Born on this day in 1968, Vincent Deighan isn't a name a lot of comics fans know, but few artists are as instantly identifiable by their work. Working under the pen name Frank Quitely (a not-as-obvious-as-it-seems play on "quite frankly") for the past quarter century, chiefly with writers Grant Morrison and Mark Millar, the Scottish artist's highly detailed, deeply stylized work has offered  a fresh perspective on Superman, the X-Men, Batman and more, and brought personality and depth to a range of original characters.

Deighan took on his pen name just as his career was kicking off in 1990 as he worked on the parody comic strip "The Greens" in the underground magazine Electric Soup. Worried that his work might upset his family, Quitely started using the name he continues to work under today.

As Electric Soup began to grow outside the Glasgow area into other parts of the United Kingdom, the editors of Judge Dredd Megazine took notice and began offering him work on various short stories. From there, he contributed work to Dark Horse Presents, eventually landing his first major American comics work on the 1996 Vertigo limited series Flex Mentallo: Man of Muscle Mystery.

 

 

That was the first of many collaborations with Morrison. Others include Earth 2 (2000), New X-Men (2001-2003), We3 (2004-2005), All-Star Superman (2004-2005), Batman and Robin (2009) and Multiversity: Pax Americana (2014).

In an appearance on the BBC Four documentary series What Do Artists Do All Day? in 2014, Quitely explained that the period in which he drew the 12 issues of All-Star Superman was perhaps the most stressful of his career, despite it arguably being the height of his visibility as an artist. Not only were deadlines tight, leading to what he described as "looser and more frantic" work, but the exchange rate between dollars and pounds was particularly bad at the time, leading him to some financial worry.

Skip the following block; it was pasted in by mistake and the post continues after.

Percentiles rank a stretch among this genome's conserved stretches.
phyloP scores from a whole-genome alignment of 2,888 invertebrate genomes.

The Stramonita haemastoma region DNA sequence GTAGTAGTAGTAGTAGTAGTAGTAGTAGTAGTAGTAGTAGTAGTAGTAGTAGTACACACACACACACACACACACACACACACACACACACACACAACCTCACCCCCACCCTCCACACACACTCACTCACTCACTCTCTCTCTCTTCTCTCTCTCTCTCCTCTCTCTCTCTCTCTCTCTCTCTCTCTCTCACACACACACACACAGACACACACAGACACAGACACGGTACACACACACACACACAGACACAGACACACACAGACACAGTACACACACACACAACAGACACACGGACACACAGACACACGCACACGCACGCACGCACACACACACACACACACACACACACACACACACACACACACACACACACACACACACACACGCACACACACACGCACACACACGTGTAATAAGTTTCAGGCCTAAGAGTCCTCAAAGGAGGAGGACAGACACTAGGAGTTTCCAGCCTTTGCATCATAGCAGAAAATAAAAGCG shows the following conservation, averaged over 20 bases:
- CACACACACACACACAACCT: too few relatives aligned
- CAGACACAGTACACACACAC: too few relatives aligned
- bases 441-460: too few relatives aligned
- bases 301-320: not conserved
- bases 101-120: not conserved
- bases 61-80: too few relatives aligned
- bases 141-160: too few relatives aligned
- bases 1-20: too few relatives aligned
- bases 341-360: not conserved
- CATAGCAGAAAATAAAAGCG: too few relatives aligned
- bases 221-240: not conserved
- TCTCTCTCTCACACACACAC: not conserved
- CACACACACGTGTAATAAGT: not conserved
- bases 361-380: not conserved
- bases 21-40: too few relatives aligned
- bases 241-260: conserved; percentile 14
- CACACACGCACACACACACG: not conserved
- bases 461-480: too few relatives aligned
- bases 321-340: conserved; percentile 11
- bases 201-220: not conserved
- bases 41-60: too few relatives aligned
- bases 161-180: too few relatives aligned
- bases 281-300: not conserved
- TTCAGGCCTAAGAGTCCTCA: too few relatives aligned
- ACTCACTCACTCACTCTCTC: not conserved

In the documentary, Quitely also says his biggest early influence was Scottish artist Dudley D. Watkins (whose strip "The Broons" was the basis for "The Greens"), elaborates on the influence of Akira artist Katsuhiro Otomo on his art, discusses how easily one can be "drawn into what you're drawing" and his process on Jupiter's Legacy, his 2013 collaboration with Millar.

 

 

Quitely's work with Millar began in 2000 when the two took over for outgoing writer and artist Warren Ellis and Bryan Hitch on The Authority. Their further collaborations have included a story for Marvel's 411 anthology (2003).

Though he's likely best known for his work with Morrison and Millar, Quitely has worked with quite a few other writers, including Ellis (Transmetropolitan #31), Jamie Delano (2020 Visions), and Alan Grant (Batman: The Scottish Connection). Quitely also worked with Grant on a never-published Lobo one shot titled Lobo: The Hand-to-Hand Job, later retitled It's a Man's World. It was reportedly shelved because of nudity and at least one masturbation scene.

And then there are the dozens upon dozens of covers Quitely has drawn for series including The Walking Dead, Bite Club, Jonah Hex, Wonder Woman and Django Unchained. There's a certain credibility a Frank Quitely cover brings to a book.

So whether you knew the name Vincent Deighan or not, let's wish him a happy birthday today. Without him, we wouldn't have any of Frank Quitely's often-stunning art.